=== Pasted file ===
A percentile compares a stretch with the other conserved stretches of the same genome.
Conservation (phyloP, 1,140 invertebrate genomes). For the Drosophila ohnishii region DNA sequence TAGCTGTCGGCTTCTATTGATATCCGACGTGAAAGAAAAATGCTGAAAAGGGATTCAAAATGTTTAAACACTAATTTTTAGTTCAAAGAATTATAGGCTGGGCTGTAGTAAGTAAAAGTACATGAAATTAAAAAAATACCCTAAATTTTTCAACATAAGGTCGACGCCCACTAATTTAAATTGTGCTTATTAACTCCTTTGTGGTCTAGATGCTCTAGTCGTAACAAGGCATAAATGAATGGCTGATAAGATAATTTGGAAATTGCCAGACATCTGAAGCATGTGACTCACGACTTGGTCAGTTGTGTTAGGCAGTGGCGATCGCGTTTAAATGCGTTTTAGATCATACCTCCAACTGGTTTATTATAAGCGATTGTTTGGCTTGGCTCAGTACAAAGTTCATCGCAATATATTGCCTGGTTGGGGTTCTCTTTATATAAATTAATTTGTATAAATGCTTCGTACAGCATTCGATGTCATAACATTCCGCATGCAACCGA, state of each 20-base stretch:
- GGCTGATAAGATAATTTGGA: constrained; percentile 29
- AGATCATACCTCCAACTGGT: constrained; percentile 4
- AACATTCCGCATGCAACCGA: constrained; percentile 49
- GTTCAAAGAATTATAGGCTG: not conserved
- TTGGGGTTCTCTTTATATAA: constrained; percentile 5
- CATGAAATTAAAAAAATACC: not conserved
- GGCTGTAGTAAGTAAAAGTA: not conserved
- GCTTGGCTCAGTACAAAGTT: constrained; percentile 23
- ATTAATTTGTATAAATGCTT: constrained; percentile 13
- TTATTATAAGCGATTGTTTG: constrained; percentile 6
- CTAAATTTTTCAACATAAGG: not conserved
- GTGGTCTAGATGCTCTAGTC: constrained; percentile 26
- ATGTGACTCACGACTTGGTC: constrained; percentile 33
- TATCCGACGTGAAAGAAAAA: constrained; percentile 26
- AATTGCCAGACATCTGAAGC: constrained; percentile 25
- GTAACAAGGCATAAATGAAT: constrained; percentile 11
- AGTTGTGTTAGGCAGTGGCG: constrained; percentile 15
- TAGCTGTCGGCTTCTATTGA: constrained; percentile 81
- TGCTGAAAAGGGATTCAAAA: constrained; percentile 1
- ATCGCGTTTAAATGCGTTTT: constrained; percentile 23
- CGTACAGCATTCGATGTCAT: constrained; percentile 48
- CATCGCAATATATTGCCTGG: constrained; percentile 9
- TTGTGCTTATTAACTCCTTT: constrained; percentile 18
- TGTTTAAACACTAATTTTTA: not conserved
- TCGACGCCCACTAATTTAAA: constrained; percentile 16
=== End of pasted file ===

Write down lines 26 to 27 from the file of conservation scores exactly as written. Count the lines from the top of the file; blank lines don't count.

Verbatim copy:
- TGTTTAAACACTAATTTTTA: not conserved
- TCGACGCCCACTAATTTAAA: constrained; percentile 16